Tuesday, January 21, 2014

New term, new priorities: Edna gears up for reentry

As I count down the days until the start of a new semester, I look back on my family leave and marvel at what a difference a new bundle of expenses joy makes to my overall outlook on work. Your mileage may vary, but I thought I'd share a handful of my personal revelations:
Proffie parents: taking crap at home and at work.

As much as I enjoy academia, this is, at heart, really just a job.

A job can be left for another one if circumstances require it.

I could totally leave academia if I needed to. Someday I might even want to.

It is OK to put family first, whether for a while or forever. This time (or any time) doesn't come back once it's gone, and if one is lucky enough to opt for seizing these moments, one must consider these options very carefully before proceeding.

It is also OK to like work and return to it. If only I could bottle the thrill I got the day I finally returned to my office to sit down and actually do something that required my training and experience rather than a pack of wet wipes and a noseplug.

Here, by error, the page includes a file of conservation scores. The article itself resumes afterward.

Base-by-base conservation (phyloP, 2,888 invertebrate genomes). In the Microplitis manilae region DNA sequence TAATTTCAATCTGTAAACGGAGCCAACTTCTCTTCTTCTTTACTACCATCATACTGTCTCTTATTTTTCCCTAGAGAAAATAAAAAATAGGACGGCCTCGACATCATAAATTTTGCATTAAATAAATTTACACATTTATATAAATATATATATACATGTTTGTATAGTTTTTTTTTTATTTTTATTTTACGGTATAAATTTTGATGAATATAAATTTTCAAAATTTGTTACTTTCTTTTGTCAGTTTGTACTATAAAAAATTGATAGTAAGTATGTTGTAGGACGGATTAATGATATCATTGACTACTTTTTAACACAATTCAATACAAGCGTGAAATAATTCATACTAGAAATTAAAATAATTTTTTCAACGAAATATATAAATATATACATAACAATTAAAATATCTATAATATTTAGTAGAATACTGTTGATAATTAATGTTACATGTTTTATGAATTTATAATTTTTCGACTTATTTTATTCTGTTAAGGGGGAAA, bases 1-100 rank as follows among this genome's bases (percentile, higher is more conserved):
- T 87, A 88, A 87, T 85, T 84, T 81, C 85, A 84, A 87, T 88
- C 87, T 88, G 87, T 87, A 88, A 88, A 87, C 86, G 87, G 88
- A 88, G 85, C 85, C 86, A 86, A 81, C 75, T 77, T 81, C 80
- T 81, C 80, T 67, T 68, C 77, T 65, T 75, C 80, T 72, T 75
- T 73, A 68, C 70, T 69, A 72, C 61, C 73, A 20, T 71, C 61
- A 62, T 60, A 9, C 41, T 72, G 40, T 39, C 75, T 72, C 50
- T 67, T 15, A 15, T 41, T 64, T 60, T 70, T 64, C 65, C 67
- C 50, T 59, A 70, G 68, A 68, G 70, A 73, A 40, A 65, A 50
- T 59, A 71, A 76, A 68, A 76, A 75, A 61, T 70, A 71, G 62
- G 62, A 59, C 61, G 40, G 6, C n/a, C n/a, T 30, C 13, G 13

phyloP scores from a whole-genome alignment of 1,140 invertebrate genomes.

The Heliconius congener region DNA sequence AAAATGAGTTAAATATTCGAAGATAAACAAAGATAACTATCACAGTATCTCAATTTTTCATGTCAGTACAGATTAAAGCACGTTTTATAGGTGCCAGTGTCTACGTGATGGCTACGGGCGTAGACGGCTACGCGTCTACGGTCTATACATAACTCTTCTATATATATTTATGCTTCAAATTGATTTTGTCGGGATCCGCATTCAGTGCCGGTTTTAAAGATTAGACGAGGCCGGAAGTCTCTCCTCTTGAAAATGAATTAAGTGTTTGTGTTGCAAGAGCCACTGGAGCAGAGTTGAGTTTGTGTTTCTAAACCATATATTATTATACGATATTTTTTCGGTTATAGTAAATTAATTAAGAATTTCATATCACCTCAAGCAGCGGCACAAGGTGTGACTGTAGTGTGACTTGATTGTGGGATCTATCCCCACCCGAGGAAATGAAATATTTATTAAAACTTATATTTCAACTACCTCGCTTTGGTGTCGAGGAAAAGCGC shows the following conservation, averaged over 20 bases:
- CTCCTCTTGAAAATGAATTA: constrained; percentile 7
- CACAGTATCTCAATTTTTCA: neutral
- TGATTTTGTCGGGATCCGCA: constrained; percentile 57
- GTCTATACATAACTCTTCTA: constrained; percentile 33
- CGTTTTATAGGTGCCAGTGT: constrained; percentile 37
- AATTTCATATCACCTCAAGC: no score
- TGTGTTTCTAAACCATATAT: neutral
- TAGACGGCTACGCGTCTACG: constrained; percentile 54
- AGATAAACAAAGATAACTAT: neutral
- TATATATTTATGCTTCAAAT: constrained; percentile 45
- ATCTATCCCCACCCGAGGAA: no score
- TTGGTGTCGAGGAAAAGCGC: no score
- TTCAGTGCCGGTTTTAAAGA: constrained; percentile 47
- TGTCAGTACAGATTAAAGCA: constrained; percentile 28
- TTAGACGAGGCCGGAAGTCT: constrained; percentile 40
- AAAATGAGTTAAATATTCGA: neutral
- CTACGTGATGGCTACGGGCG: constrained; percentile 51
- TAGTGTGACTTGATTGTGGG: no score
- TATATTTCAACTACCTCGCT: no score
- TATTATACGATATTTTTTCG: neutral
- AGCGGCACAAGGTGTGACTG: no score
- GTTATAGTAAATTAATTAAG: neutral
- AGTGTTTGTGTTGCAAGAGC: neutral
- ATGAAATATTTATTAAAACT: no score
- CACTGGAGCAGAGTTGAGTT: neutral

Cheers to everyone on CM who have kept the misery flowing these past few months--I've been lurking while on leave, and it has been (perhaps strangely) comforting to check in with the goings-on at the compound. I propose that Darla and I begin regular inspections to check the facilities for family-friendliness, and report our findings to management.

P.S. The spawn loves hir alpaca fur booties. Thanks so much for your thoughtfulness!


  1. I somehow missed that you were on leave for that reason (how did I miss that?). Congratulations!

  2. Congratulations indeed! And yes, this is a good job but it is a job. It's amazing how one's perspective gets forcibly shifted by childbirth.

  3. Congratulations! Enjoy both the spawn and the opportunity to do something other than care for the spawn (a good recipe for non-snowflakey result, I suspect).

  4. Seeing your children learn the things you teach them is so rewarding, although it makes your dumb students seem even dumber.

    Here's a tip: don't tell a student that your 8th grade child took the same chemistry exam and got a higher grade, unless you enjoy talking with your dean.

    1. ...or that your third grader found a particular exercise "easy".

      Children of college instructors should be excused from introductory courses in their parents' field. Maybe as a sort of heart-felt apology.


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